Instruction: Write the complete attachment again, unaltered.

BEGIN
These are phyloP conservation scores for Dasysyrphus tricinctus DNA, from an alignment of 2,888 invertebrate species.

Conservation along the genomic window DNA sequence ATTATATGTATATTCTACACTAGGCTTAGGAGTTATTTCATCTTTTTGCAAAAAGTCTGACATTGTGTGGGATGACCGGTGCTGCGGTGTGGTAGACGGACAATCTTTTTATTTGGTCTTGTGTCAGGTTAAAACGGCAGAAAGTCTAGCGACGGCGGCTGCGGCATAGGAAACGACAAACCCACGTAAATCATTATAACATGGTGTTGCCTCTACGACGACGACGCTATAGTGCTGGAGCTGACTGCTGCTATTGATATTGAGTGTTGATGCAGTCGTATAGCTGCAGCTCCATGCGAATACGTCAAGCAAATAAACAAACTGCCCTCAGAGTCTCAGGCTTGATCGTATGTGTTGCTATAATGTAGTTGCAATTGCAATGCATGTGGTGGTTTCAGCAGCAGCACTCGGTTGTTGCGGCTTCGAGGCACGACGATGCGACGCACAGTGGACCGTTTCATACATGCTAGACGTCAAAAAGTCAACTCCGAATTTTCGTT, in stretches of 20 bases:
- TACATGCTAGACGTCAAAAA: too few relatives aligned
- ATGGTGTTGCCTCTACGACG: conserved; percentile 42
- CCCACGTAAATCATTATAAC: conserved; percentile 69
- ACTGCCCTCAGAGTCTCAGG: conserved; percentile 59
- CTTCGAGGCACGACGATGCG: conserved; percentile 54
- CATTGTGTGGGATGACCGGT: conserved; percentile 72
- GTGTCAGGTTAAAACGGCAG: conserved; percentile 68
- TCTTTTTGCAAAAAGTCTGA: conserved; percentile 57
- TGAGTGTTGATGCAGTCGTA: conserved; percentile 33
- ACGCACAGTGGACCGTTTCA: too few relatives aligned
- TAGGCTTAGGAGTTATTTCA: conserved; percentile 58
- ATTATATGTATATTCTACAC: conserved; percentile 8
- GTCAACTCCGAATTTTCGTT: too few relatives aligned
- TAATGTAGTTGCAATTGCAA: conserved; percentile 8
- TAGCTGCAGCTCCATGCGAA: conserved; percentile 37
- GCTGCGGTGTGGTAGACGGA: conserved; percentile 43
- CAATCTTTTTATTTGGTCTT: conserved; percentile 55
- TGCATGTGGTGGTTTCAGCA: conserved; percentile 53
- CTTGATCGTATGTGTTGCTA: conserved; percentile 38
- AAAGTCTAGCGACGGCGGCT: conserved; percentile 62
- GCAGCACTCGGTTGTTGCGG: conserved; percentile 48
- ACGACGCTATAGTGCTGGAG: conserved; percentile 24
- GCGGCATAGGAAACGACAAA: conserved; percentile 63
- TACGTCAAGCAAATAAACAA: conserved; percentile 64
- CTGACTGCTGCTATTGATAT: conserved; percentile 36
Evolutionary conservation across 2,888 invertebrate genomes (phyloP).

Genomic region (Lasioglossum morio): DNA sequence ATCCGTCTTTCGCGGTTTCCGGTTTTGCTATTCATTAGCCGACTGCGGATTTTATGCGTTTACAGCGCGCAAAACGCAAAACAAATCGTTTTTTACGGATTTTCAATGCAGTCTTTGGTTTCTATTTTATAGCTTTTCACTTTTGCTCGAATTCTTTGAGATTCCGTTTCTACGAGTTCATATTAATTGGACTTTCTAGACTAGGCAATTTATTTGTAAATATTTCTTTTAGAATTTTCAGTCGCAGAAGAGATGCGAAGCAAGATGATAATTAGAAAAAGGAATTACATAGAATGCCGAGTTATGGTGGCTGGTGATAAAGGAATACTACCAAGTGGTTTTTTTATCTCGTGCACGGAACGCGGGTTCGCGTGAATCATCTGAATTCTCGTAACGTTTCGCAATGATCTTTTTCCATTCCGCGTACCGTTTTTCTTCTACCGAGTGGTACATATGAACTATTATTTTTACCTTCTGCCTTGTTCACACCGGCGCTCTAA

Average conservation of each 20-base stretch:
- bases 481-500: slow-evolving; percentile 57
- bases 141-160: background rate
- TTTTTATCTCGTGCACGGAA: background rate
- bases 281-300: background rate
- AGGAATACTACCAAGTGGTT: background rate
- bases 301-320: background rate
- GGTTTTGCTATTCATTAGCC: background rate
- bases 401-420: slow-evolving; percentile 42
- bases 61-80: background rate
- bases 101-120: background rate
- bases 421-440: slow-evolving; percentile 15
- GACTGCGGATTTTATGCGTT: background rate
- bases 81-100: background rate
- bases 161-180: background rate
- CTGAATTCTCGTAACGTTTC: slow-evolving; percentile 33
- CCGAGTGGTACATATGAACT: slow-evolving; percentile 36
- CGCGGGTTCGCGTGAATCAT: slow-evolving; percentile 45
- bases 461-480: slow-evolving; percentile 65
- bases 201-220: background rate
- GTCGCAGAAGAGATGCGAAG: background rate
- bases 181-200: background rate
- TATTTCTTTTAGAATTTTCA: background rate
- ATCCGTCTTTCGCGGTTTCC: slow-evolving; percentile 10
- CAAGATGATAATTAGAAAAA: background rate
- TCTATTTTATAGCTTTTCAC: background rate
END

These are phyloP conservation scores for Dasysyrphus tricinctus DNA, from an alignment of 2,888 invertebrate species.

Conservation along the genomic window DNA sequence ATTATATGTATATTCTACACTAGGCTTAGGAGTTATTTCATCTTTTTGCAAAAAGTCTGACATTGTGTGGGATGACCGGTGCTGCGGTGTGGTAGACGGACAATCTTTTTATTTGGTCTTGTGTCAGGTTAAAACGGCAGAAAGTCTAGCGACGGCGGCTGCGGCATAGGAAACGACAAACCCACGTAAATCATTATAACATGGTGTTGCCTCTACGACGACGACGCTATAGTGCTGGAGCTGACTGCTGCTATTGATATTGAGTGTTGATGCAGTCGTATAGCTGCAGCTCCATGCGAATACGTCAAGCAAATAAACAAACTGCCCTCAGAGTCTCAGGCTTGATCGTATGTGTTGCTATAATGTAGTTGCAATTGCAATGCATGTGGTGGTTTCAGCAGCAGCACTCGGTTGTTGCGGCTTCGAGGCACGACGATGCGACGCACAGTGGACCGTTTCATACATGCTAGACGTCAAAAAGTCAACTCCGAATTTTCGTT, in stretches of 20 bases:
- TACATGCTAGACGTCAAAAA: too few relatives aligned
- ATGGTGTTGCCTCTACGACG: conserved; percentile 42
- CCCACGTAAATCATTATAAC: conserved; percentile 69
- ACTGCCCTCAGAGTCTCAGG: conserved; percentile 59
- CTTCGAGGCACGACGATGCG: conserved; percentile 54
- CATTGTGTGGGATGACCGGT: conserved; percentile 72
- GTGTCAGGTTAAAACGGCAG: conserved; percentile 68
- TCTTTTTGCAAAAAGTCTGA: conserved; percentile 57
- TGAGTGTTGATGCAGTCGTA: conserved; percentile 33
- ACGCACAGTGGACCGTTTCA: too few relatives aligned
- TAGGCTTAGGAGTTATTTCA: conserved; percentile 58
- ATTATATGTATATTCTACAC: conserved; percentile 8
- GTCAACTCCGAATTTTCGTT: too few relatives aligned
- TAATGTAGTTGCAATTGCAA: conserved; percentile 8
- TAGCTGCAGCTCCATGCGAA: conserved; percentile 37
- GCTGCGGTGTGGTAGACGGA: conserved; percentile 43
- CAATCTTTTTATTTGGTCTT: conserved; percentile 55
- TGCATGTGGTGGTTTCAGCA: conserved; percentile 53
- CTTGATCGTATGTGTTGCTA: conserved; percentile 38
- AAAGTCTAGCGACGGCGGCT: conserved; percentile 62
- GCAGCACTCGGTTGTTGCGG: conserved; percentile 48
- ACGACGCTATAGTGCTGGAG: conserved; percentile 24
- GCGGCATAGGAAACGACAAA: conserved; percentile 63
- TACGTCAAGCAAATAAACAA: conserved; percentile 64
- CTGACTGCTGCTATTGATAT: conserved; percentile 36
Evolutionary conservation across 2,888 invertebrate genomes (phyloP).

Genomic region (Lasioglossum morio): DNA sequence ATCCGTCTTTCGCGGTTTCCGGTTTTGCTATTCATTAGCCGACTGCGGATTTTATGCGTTTACAGCGCGCAAAACGCAAAACAAATCGTTTTTTACGGATTTTCAATGCAGTCTTTGGTTTCTATTTTATAGCTTTTCACTTTTGCTCGAATTCTTTGAGATTCCGTTTCTACGAGTTCATATTAATTGGACTTTCTAGACTAGGCAATTTATTTGTAAATATTTCTTTTAGAATTTTCAGTCGCAGAAGAGATGCGAAGCAAGATGATAATTAGAAAAAGGAATTACATAGAATGCCGAGTTATGGTGGCTGGTGATAAAGGAATACTACCAAGTGGTTTTTTTATCTCGTGCACGGAACGCGGGTTCGCGTGAATCATCTGAATTCTCGTAACGTTTCGCAATGATCTTTTTCCATTCCGCGTACCGTTTTTCTTCTACCGAGTGGTACATATGAACTATTATTTTTACCTTCTGCCTTGTTCACACCGGCGCTCTAA

Average conservation of each 20-base stretch:
- bases 481-500: slow-evolving; percentile 57
- bases 141-160: background rate
- TTTTTATCTCGTGCACGGAA: background rate
- bases 281-300: background rate
- AGGAATACTACCAAGTGGTT: background rate
- bases 301-320: background rate
- GGTTTTGCTATTCATTAGCC: background rate
- bases 401-420: slow-evolving; percentile 42
- bases 61-80: background rate
- bases 101-120: background rate
- bases 421-440: slow-evolving; percentile 15
- GACTGCGGATTTTATGCGTT: background rate
- bases 81-100: background rate
- bases 161-180: background rate
- CTGAATTCTCGTAACGTTTC: slow-evolving; percentile 33
- CCGAGTGGTACATATGAACT: slow-evolving; percentile 36
- CGCGGGTTCGCGTGAATCAT: slow-evolving; percentile 45
- bases 461-480: slow-evolving; percentile 65
- bases 201-220: background rate
- GTCGCAGAAGAGATGCGAAG: background rate
- bases 181-200: background rate
- TATTTCTTTTAGAATTTTCA: background rate
- ATCCGTCTTTCGCGGTTTCC: slow-evolving; percentile 10
- CAAGATGATAATTAGAAAAA: background rate
- TCTATTTTATAGCTTTTCAC: background rate